You know, there are all kinds of problems associated with this, but I think it's very safe to say that, you know, there's been a very big question, mark thrown into the, into the global economy about the soundness of the dollar and whether that's really the right basis on which to be doing. And so I think you're going to see, you know, I mean, just our, sir, our grabbing his reserves was an enormous deal, right?
I mean, what do you think the Saudis are going to do? I mean, we wanna think of Indians are gonna do, what do you think Brazil is going to do? I mean, any country in the world that, you know, runs a trade surpluses, you know, and, and leaves it in the Western system is going to say to themselves, can they do that to us too?
If they don't like our politics? You know? So, so there's a lot of, there's a lot of reasons why the dollar is slowly but surely losing its position, but these things don't happen overnight. I mean, it's going to take a few years, I think, to completely unfold. You know, the next two big trigger points in my view is Gold's got to get through 2000 with authority and stay there.
It's been there three times. It was there in 2011. It was there in summer of 2020, and it was there and let earlier this year, and now it's taken a big wetback. But when it comes back up and goes through that again, it'll be game on. And then I think it's suspect when that happens. Bitcoin will follow soon thereafter.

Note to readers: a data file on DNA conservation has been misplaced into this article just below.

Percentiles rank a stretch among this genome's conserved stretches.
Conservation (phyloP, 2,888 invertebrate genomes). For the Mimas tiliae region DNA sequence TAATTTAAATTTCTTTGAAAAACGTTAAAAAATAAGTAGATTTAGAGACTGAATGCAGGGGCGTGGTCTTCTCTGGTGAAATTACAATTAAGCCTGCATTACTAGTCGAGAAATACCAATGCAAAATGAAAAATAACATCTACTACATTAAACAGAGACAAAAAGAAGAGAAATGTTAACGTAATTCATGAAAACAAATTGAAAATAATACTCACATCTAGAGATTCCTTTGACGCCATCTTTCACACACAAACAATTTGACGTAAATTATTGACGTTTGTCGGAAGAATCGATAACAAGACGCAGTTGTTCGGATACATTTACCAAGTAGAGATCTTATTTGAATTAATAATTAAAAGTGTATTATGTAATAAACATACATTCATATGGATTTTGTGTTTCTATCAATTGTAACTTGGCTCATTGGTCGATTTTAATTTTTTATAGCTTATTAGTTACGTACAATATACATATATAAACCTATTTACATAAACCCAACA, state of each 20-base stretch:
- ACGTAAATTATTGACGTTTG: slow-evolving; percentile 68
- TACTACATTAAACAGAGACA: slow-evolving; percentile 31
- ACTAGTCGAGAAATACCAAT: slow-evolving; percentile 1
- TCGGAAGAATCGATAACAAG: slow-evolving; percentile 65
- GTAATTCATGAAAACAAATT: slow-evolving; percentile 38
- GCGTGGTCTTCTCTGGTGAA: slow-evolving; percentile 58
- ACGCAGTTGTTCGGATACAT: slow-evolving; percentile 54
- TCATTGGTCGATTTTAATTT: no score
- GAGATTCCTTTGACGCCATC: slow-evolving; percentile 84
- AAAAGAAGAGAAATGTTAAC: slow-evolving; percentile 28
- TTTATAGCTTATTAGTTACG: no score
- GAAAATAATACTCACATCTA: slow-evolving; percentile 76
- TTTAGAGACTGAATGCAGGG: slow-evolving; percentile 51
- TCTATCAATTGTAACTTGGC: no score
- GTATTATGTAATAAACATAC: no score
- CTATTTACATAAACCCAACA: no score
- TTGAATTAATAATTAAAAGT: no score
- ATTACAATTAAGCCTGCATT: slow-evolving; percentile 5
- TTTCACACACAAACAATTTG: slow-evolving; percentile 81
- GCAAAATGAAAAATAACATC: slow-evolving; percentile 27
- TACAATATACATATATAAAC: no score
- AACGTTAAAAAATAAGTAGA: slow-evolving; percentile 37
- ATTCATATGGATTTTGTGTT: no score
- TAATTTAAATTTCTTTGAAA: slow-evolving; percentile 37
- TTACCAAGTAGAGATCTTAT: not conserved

And Bitcoin will go to a new all-time high. And I think those two things doing it will be your best indication. And in the same, in the same breath, I think what will have happened is the bond market will have rolled over interest rates will have continued to go up. That'll put the fed in a very tough position where they're probably forced to implement yield curve control, and the economy will have rolled over and the stock market will have rolled over.
And so all that lost wealth will suddenly be making 1929, you know, very comparable to the situation we're in today. And you know, at that point in time, you know, it's all bets are off who knows what happens. I mean, sadly in the past when these kinds of things have happened, these kind of fourth turnings and things of this level, that's led to a war I'm hoping that won't occur this time, but it's probably not unrealistic to think that it would occur.
So what makes you say that that gold will sort of leave. That charge. Why, why would gold lead the charge versus 'cause it's, it's bigger and it's more fully distributed. You know, it's interesting. I, I think there's something that Bitcoiners don't really see because I had a, I have a couple of good friends that are, I mean, I'm very heavily Bitcoin don't get me wrong.
I think the card wins. Okay. But, but I'm also in the gold business as well. And gold stock investing and 2018 was when gold started to move and it started to work and it could kind of smell what was coming. And so I, my fund had a really good year in 2019 when we were up 97% or something. And then in 2020, we were up 120%, but in 20, you know, but throughout that whole timeframe, if you look, go to the chart of the price of Bitcoin from 2019 and 2020, it was kind of stuck between 500.